immigration, and control of land, the interests of the Jewish people have
precedence. Many Israelis - like others in the Middle East - identify
themselves according to ethno-national and religious membership rather than
primarily as individuals. In this framework, most Israeli Jews are either
Zionists themselves or descended from Zionists who chose to make their home in
the Land of Israel, for both religious and national reasons, in the past three
generations. When other options are available, the choice to live and raise
children in this difficult environment makes little sense when stripped of the
In this context, the Israeli situation is by no means unique. In many
democratic societies - including Europe, Japan, South Korea, etc. - the
nationality that forms the core of the state's existence enjoys primacy, in
terms of language, calendar, legal system, and other cultural factors. Even in
ostensibly multicultural societies, such as Canada, the U.S., and Australia,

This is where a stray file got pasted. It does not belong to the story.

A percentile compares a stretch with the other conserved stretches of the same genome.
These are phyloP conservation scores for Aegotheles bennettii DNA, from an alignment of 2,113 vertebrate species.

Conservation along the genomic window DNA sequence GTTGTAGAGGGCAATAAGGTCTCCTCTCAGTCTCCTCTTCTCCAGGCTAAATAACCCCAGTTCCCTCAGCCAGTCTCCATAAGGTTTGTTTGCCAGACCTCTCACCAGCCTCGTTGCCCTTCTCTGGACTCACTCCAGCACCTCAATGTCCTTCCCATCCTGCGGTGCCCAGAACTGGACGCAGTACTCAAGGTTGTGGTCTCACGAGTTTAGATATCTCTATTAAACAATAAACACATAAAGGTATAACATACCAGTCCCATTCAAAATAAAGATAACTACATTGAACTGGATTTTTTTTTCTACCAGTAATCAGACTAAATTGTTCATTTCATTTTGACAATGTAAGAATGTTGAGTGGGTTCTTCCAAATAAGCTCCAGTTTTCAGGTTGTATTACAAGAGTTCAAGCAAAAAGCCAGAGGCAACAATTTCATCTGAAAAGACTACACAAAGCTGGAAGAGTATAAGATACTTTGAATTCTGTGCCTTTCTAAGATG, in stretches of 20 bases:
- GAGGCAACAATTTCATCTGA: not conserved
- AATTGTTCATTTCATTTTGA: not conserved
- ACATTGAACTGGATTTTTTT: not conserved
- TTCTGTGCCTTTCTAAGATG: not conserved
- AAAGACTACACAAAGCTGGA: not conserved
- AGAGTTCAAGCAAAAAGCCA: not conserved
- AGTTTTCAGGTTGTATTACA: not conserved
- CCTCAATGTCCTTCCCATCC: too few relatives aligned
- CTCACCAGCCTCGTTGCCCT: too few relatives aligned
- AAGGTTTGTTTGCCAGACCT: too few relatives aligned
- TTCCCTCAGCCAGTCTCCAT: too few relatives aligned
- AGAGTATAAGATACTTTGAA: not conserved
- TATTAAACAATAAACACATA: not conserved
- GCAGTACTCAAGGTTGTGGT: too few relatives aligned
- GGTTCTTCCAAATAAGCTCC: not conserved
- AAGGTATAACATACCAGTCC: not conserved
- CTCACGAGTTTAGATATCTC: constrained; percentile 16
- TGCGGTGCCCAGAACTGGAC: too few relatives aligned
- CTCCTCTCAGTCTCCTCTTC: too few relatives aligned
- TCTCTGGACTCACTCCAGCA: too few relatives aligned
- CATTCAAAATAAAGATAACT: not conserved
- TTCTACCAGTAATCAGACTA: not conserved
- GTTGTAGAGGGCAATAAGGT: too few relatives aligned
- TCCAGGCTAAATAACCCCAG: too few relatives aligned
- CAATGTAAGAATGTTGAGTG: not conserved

the cultural foundations are based on dominant (usually Protestant Anglo-Saxon)
However, Israel is not a typical Western liberal democratic society, but rather
is a Jewish state that attempts to integrate the Jewish and democratic
traditions. In addition, the areas in which the Israeli situation is clearly
abnormal - the absence of recognized borders, and the denial of legitimacy by
neighboring states - were not even mentioned in Barak's text.
This illusion of normalcy can, in part, be attributed to wishful thinking,
particularly on the part of secular intellectuals who believe that they have
more in common with their counterparts in liberal societies than they have with
traditional (non-secular) Israelis. However, if the Israeli situation were
normal or comparable to that of the U.S. or UK, the difficulties that were
raised in this case, and that prevented the judges from issuing a clear-cut
statement, would not have existed. There would be no conflict between equality
for Arab citizens seeking to join a particular community and the security